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United States Department of Agriculture

Agricultural Research Service

Title: Shuffling DNA Markers Within the Legume Family for Germplasm Characterization and Evaluation

Authors
item Wang, Ming
item Gillaspie, Athey
item Harrison Dunn, Melanie
item Dean, Rob - UNIVERSITY OF GA
item Pittman, Roy
item Morris, John
item Pederson, Gary

Submitted to: Plant and Animal Genome Conference
Publication Type: Abstract Only
Publication Acceptance Date: September 22, 2003
Publication Date: January 10, 2004
Citation: Wang, M.L., Gillaspie Jr, A.G., Newman, M.L. aka Harrison Dunn, M.L., Dean, R., Pittman, R.N., Morris, J.B., Pederson, G.A. 2004. Shuffling dna markers within the legume family for germplasm characterization and evaluation. Plant and Animal Genome Conference. Plant and Animal Genome XII, Jan 10-14, 2004, P-530, P. 203

Technical Abstract: Legumes are the third largest flowering plant family with over 700 genera and 20,000 species. Many legumes (including peanut, clover, pigeon pea, cowpea, mung bean, lablab, guar, and others) are maintained at the Plant Genetic Resources Conservation Unit, Griffin, GA. For efficient utilization, legume accessions need to be properly characterized and evaluated. The biggest challenge for molecular characterization and evaluation of plant genetic resources is a lack of adequate DNA markers. Due to limited numbers of DNA markers at present, the legume germplasm is usually described solely by taxonomic and agronomic characters. This greatly hinders current research work and could slow utilization of legume germplasm in the future. In the present studies, Simple Sequence Repeats (SSRs) were collected from existing databases of different legumes (including Medicago, soybean, cowpea, and peanut) and then were used for screening selected accessions from our legume collections. We found that one third of the SSR primers we screened produced amplicons from across-species as well as across-genera. Some of the polymorphic markers have been confirmed and sized on Beckman CEQ8000. Shuffling SSR markers can be a very efficient approach for DNA marker devlopment, especially for minor crops. These polymorphic DNA markers are now being used for characterization and evaluation of our germplasm.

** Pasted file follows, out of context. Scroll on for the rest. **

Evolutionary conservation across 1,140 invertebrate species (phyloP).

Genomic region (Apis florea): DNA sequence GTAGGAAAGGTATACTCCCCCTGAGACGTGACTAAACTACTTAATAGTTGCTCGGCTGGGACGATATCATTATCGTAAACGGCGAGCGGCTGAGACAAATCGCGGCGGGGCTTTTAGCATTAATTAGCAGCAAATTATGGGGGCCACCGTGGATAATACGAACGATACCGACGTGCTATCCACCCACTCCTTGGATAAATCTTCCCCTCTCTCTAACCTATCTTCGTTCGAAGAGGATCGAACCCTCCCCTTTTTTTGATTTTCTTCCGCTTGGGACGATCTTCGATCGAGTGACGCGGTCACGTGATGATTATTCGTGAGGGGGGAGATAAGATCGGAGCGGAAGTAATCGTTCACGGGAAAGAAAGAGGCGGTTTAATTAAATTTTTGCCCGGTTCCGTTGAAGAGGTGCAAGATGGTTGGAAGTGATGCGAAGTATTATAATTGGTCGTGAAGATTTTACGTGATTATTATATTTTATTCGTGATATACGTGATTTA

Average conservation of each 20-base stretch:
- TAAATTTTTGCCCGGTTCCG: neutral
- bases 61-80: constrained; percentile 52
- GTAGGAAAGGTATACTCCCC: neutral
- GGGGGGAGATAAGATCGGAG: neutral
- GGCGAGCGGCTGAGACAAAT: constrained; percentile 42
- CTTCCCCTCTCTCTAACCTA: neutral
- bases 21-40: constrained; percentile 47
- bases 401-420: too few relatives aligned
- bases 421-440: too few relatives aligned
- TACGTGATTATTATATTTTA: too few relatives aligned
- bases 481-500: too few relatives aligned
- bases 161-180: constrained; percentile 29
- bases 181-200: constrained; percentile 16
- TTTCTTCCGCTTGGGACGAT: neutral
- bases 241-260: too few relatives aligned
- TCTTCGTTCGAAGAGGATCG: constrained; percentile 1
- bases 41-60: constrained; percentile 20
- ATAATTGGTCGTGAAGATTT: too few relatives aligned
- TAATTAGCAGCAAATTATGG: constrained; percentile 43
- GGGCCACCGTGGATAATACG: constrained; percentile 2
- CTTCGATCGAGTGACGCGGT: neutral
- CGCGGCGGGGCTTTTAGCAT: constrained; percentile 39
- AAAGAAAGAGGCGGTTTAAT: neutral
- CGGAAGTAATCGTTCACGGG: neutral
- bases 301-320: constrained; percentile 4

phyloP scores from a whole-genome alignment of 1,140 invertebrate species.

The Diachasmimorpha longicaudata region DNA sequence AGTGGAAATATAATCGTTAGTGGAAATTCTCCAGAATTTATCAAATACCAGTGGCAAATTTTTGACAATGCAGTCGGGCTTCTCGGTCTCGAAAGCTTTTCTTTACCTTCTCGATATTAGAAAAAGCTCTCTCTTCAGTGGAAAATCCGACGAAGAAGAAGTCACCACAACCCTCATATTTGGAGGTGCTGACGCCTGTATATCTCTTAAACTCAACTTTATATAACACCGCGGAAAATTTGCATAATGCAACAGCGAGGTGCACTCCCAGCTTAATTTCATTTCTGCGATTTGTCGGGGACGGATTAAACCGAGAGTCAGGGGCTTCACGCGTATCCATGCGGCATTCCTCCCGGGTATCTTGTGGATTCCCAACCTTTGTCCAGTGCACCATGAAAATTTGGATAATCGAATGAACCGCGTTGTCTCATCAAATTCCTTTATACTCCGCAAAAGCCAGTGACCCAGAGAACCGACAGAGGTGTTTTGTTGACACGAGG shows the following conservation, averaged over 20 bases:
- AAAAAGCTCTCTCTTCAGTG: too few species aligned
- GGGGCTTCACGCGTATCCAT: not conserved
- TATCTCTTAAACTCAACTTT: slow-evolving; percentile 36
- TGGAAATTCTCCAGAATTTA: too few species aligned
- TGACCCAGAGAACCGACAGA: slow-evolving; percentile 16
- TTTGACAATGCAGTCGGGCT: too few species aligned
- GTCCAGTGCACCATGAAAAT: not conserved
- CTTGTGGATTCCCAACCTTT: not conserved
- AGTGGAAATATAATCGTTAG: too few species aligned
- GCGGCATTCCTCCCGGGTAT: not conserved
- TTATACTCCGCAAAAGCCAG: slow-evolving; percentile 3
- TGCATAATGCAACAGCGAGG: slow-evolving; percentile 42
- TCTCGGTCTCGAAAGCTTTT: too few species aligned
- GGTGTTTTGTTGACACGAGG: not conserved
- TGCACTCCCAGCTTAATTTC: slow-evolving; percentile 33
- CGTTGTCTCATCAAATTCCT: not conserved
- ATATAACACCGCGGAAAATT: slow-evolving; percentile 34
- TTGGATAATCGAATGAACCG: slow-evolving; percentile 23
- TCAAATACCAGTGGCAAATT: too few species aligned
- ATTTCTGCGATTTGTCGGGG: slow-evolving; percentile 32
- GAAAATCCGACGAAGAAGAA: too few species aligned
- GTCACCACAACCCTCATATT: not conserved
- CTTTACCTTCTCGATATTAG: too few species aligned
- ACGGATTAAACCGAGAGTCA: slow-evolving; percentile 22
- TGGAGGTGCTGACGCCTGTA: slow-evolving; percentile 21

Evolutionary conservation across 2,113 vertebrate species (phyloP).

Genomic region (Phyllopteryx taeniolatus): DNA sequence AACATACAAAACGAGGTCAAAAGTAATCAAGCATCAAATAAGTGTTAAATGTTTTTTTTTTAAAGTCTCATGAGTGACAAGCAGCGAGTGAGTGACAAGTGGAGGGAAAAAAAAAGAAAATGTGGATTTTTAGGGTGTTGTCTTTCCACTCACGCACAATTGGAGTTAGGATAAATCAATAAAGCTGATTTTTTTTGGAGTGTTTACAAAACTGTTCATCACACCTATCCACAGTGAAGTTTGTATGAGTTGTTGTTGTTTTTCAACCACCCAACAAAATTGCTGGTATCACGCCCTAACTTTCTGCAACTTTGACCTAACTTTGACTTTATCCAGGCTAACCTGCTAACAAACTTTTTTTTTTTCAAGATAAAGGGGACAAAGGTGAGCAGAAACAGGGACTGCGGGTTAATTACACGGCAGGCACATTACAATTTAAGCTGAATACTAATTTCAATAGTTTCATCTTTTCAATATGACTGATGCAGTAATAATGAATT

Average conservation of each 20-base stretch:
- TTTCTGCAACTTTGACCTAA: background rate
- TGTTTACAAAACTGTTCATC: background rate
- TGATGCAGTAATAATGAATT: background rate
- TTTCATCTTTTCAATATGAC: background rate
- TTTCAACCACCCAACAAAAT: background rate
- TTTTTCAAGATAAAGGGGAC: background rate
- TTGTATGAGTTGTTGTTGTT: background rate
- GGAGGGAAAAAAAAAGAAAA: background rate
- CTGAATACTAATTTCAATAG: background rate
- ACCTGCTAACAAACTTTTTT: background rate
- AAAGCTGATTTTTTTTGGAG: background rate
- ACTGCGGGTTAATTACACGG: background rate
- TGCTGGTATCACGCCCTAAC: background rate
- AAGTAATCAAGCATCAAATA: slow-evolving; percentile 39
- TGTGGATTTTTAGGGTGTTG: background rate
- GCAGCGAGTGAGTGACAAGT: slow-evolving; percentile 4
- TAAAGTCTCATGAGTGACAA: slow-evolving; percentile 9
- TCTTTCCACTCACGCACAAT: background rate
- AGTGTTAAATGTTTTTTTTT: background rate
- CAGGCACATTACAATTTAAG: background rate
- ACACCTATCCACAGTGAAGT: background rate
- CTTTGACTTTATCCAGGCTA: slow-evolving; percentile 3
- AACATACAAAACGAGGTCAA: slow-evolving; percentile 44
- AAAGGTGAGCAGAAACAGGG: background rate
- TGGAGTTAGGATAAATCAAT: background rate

Last Modified: 7/22/2014
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